Timing Analysis Option

SynatiCAD's timing analysis engine uses sophisticated algorithms to detect both timing violations and overly pessimistic assumptions about system performance. The timing analysis engine accounts for timing effects that are difficult to compute manually such as delay correlation, reconvergent fan-out, and jitter and buffering in clock trees. The timing analysis engine comes standard with WaveFormer Pro, Timing Diagrammer Pro, and DataSheet Pro. It can also be purchased as an option to upgrade the waveform editor in VeriLogger Pro, BugHunter Pro, or WaveFormer Lite.

In addition, WaveFormer includes an HDL simulation engine which allows it to quickly model multi-bit register and latch circuits, along with the ability to simulate behavioral HDL code blocks, which are features that are not available in any other timing diagram editor.

Reconvergent Fanout (Common Delay Removal)

SynaptiCAD's timing diagram editors automatically remove common delays from margin and distance calculations by using an exhaustive multi-path timing analysis algorithm. Common delay removal happens in timing paths which share a common transition early in the circuit, diverge through different circuit paths, and then "re-converge" at the inputs to a device. When two timing paths share a common transition, the uncertainty of that transition should not affect distance and margin constraints between transitions further down on the timing paths. This is because the common transition occurs at the same time for both timing paths. (It does not matter where in the uncertainty region the transition occurs because it is the exact same time for both timing paths). This effect is called reconvergent fanout because it usually occurs when a signal fans out to multiple gates and the outputs of these gates reconverge as inputs to a common gate. If the effects of reconvergent fanout were ignored, a good design might seem to violate a timing parameter because the margin calculations were overly pessimistic.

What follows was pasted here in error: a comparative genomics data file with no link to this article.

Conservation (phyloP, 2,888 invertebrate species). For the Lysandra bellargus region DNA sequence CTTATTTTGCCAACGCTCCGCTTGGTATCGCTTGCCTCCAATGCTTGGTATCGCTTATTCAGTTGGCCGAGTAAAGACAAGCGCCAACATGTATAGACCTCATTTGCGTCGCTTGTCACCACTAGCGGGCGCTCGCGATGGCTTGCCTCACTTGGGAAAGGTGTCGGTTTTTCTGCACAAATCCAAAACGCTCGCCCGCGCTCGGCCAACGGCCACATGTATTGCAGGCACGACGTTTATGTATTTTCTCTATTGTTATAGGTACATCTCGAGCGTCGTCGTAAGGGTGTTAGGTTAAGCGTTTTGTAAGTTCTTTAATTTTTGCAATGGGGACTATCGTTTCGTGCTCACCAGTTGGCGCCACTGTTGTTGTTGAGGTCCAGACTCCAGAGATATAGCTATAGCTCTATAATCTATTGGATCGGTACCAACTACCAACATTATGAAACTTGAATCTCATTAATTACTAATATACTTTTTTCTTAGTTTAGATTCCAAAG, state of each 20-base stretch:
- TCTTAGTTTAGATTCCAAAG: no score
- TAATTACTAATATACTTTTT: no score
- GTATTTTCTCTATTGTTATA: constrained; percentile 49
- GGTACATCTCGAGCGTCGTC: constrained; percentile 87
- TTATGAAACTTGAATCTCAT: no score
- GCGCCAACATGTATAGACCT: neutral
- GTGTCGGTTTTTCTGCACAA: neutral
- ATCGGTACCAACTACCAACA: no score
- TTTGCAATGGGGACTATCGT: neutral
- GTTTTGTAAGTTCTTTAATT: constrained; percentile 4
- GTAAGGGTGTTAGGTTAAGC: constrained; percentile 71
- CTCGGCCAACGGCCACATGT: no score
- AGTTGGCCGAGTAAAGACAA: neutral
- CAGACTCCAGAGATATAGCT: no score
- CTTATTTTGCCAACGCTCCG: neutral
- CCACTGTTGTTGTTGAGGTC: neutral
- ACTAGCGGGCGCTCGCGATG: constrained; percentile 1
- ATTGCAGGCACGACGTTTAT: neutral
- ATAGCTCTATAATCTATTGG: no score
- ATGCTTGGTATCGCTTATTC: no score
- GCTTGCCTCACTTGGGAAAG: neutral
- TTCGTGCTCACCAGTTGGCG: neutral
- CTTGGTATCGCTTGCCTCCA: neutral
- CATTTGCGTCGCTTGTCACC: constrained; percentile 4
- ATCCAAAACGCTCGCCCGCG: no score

The timing diagram editor automatically accounts for reconvergent fanout effects, correctly calculating margins and distances for parameters. Reconvergent fanout does not change the uncertainties of individual transitions so they are not visible on the timing diagram itself (except for constraint margins and distance values).

Example: In the above example, a NAND gate has an uncertainty region of 10ns and is represented by CommonDelay. The NAND output fans out to two signal paths, Fan1 and Fan2, that go through some gates and reconverge at the data and clock inputs of a D Flip-Flop. The difference in arrival times of the two paths should just be the delay and uncertainties of the two paths. The 10ns uncertainty of the NAND gate should not affect the difference in arrival times because both signals will start at the same time (somewhere in the uncertainty region of the NAND gate). So the setup time for the CommonDelay path is satisfied. The SameDelay to D1 path, has the same timing as the CommonDelay to Fan1 path, however since SameDelay could occur at any time during its uncertainity region regardless of where CommonDelay triggers, the 10ns can not be removed in this case. The setup time for the SameDelay path fails.

Delay Correlation

SynaptiCAD's timing diagram editors support delay correlation for all delays and clock buffer delays within a timing diagram. Delay correlation is a method of relating two or more delays that are found within the same IC. This relationship accounts for the likelihood that if one of these delays falls at the high or low end of its tolerance, the other delay(s) will as well. The successful use of this information can allow circuits to be designed that run at higher clock speeds. It can also help to prevent timing violations.